Sunday, October 2, 2011

My first post

As written in my profile information, I am beginning my freelance writing career. While I love teaching writing at the junior high and college level, I miss doing the act of writing. I like writing about anything: short stories, poetry, essays, news articles, etc. I'm a character writer when it comes to fiction, so I have a hard time telling the story; I just like inventing very complex characters. You won't see any novels from me anytime soon.
In addition to working as a junior high teacher, adjunct college professor, and mommy (hardly feels like work), I freelance as a writer for a business that does leadership training for women. I am excited about where my new career will take me.
Below is a piece I worked on for schools considering Student Assistance Team programs:
The Need for Student Assistance Teams Programs
At the end of each summer students and teachers anticipate the beginning of a new school year with a mixture of excitement and dread. The latter feeling due to the inevitable good-bye to lazy, hot days and extended time spent with family and friends. The excitement begins to build at the possibility of new friends, experiences and challenges. This feeling can be marred as quickly as excitement builds. Parental problems, poverty, eating disorders, substance abuse and other societal ills can wreak havoc on a young person’s academic success. While a student may have previously been an A plus student, the stress of these types of problems can affect this student’s ability to focus. While teachers may notice a student, he or she may not have the time or resources to intervene properly on a student’s behalf. In fact, it may take a team of faculty members to truly shine a light on the student’s problems.
Schools that have a Student Assistance Team (SAT), have faculty members who are dedicated to helping students. The SAT is usually made up of teachers, counselors, administrators, and other staff members. The team is usually small, three to four members, but includes many secondary members who are also dedicated to student success. This team relies on referrals made by staff members, usually teachers who have observed concerning behaviors in class, as well as, students concerned about themselves or friends. Once a referral is made, the team starts by identifying the presenting problems. Rather than diagnose or treat the student, they hope to help the student and intervene if necessary. One of the biggest successes of the Student Assistance Team is that students realize there are people who care greatly about them and their success.
While placing a Student Assistance Team in a school may seem expensive, the cost is minimal. On some campuses, members are compensated with a stipend; however, on other campuses the positions are completely voluntary. Members are encouraged to talk and connect with students, which costs nothing to the district. Since the cost is minimal one would assume that the reward would be minimal, but this could not be further from the truth. Some of the benefits include increased attendance, academic success and self-worth in students. In addition, decreased drop-out rates and substance abuse are also some of the benefits.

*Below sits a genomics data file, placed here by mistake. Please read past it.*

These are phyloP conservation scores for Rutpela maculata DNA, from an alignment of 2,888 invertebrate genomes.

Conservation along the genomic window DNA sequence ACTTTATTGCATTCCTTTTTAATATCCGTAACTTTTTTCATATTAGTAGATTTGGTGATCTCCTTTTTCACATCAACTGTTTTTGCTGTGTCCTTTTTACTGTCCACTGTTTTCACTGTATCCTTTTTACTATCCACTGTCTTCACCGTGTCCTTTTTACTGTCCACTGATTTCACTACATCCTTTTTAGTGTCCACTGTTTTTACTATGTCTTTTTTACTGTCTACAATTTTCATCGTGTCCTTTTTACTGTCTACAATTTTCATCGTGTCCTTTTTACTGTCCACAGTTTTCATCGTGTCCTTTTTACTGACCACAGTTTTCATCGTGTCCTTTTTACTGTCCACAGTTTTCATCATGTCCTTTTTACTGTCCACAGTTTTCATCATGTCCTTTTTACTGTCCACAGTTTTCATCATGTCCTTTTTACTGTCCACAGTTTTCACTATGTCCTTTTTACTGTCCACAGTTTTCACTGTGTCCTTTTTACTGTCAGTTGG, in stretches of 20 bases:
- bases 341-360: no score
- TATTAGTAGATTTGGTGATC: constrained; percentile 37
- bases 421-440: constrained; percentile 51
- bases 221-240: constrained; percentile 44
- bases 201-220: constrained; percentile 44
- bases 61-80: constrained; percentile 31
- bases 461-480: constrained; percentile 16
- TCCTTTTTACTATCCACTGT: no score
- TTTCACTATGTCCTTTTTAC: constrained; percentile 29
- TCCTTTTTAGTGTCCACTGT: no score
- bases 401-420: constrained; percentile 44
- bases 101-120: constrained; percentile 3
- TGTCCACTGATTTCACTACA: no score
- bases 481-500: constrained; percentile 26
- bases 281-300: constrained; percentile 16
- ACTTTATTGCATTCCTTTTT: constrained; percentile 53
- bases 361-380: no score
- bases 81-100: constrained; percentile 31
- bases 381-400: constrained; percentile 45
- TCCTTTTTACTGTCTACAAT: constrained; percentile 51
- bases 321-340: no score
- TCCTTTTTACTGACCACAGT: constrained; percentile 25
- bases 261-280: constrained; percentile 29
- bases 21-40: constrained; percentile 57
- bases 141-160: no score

Despite the benefits, many school districts are reluctant to implement student assistance programs. This is true especially among rural school districts. Administrators in those school districts may feel that they do not face the same challenges as urban communities, but the Suicide Prevention Resource Center notes that suicide in rural communities remains higher than suburban and urban communities. Suicide continues to be the third leading cause of death in teenagers.
While the Student Assistance Team cannot prevent all suicides among teens, it can help to diminish the number by providing ongoing support and early intervention among at-risk students. In addition, if a suicide takes place on campus, the SAT is there to provide extra support to a crisis team and possibly prevent copycat suicides from occurring.
The Student Assistance Team does not require a large amount of money to start and maintain. Whatever costs are incurred by the school district are minor compared to the positive impact the program could have on campuses. While the focus of the SAT is prevention of many social problems including substance abuse and suicide, it also helps students achieve academic success and develop lifelong learning skills as students’ self-worth increases and they take responsibility for their learning. All of this is possible with a group of caring school staff members dedicated to helping students.

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